Above's storybook surface hides a wonderfully frightening interior

What lies beneath?

There is something about a bright red airplane buzzing over endless blue seas that is not easy to put out of mind. I saw a screenshot for Above a few weeks back - or maybe it was a GIF; this is a game that has a real power when glimpsed in GIF form - and part of me has been with it ever since, moving in low over the calm waters until my fixed wheels sparkle with seaspray and my propeller sends up tumbling cords of froth.

If this was all there is to Above it would be enough, I think. You grab the controller and the opportunities presented by a clear blue ocean seem limitless. One stick to steer, another to do stunts, and - why not, then? - an occasional stab of a trigger to send a little line and hook descending to pick up salvage scattered across the waves.

But that was never going to be all there was to Above. Stare long enough at that red plane moving over the blue seas and the toy box, children's book dreaminess starts to turn to something darker. The plane seems terribly small, and the ocean terribly big and terribly frightening in that way that featureless oceans can't help but feel. Thoughts turn from Lindbergh to Amelia Earhart.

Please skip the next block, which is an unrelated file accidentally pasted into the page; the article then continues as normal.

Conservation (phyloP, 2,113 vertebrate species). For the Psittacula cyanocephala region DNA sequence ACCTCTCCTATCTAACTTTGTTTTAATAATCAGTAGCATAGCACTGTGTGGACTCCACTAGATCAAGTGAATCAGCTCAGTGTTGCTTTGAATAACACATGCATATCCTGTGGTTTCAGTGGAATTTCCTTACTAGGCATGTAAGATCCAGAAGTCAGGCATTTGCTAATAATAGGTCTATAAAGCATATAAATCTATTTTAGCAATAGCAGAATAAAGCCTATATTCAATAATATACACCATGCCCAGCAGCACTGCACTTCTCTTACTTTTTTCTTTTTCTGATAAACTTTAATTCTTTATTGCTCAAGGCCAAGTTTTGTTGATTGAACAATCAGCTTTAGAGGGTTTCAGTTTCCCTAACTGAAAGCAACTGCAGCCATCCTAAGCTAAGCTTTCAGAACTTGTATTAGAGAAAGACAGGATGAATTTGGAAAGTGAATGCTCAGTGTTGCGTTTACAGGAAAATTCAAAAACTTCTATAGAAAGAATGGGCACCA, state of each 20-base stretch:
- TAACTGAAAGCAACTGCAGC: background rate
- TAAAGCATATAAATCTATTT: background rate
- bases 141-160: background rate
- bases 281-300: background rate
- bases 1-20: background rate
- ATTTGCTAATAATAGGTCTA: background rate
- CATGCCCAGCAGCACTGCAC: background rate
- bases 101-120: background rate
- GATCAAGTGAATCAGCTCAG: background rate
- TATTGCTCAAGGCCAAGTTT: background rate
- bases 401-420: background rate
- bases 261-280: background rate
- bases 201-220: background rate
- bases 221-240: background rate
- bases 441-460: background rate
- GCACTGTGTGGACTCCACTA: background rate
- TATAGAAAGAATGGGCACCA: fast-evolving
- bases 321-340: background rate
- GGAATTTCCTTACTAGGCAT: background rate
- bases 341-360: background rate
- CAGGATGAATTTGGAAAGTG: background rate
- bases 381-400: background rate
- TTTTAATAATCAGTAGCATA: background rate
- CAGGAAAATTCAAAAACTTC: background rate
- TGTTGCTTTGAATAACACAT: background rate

How ghastly!

And for the developer, Mighty Moth, based in Copenhagen, thoughts have kept on turning.

Above starts off pretty simply, with that dream of flying. But it is not as simple a dream as it seems. You set off from a tiny island because strange things are afoot at sea, terrors emerging from the deep. Once you have picked up enough scrap to build a new engine that will carry you further from home, you can visit an anomaly - a vast mountain freshly rising out of the ocean. The mountain is made of some alien green rock, smooth and almost ceramic, in a way that effortlessly conjures that overused word Lovecraft. At the top of the mountain is a huge dark hole. What's inside?

What's inside is adventure, of course - an adventure of flying and exploring and unravelling the truth behind a horribly strange darkness of some kind. It's an adventure of upgrading your plane over time to travel further and do more, and of seeing increasingly weird and hideous sights. Above starts with a promise of dreamy calm, then, the red plane and the blue ocean - but the ocean is never that dreamy, and it is never that calm.

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About the author

Christian Donlan

Christian Donlan

Features Editor

Christian Donlan is a features editor for Eurogamer. He is the author of The Unmapped Mind, published as The Inward Empire in the US.


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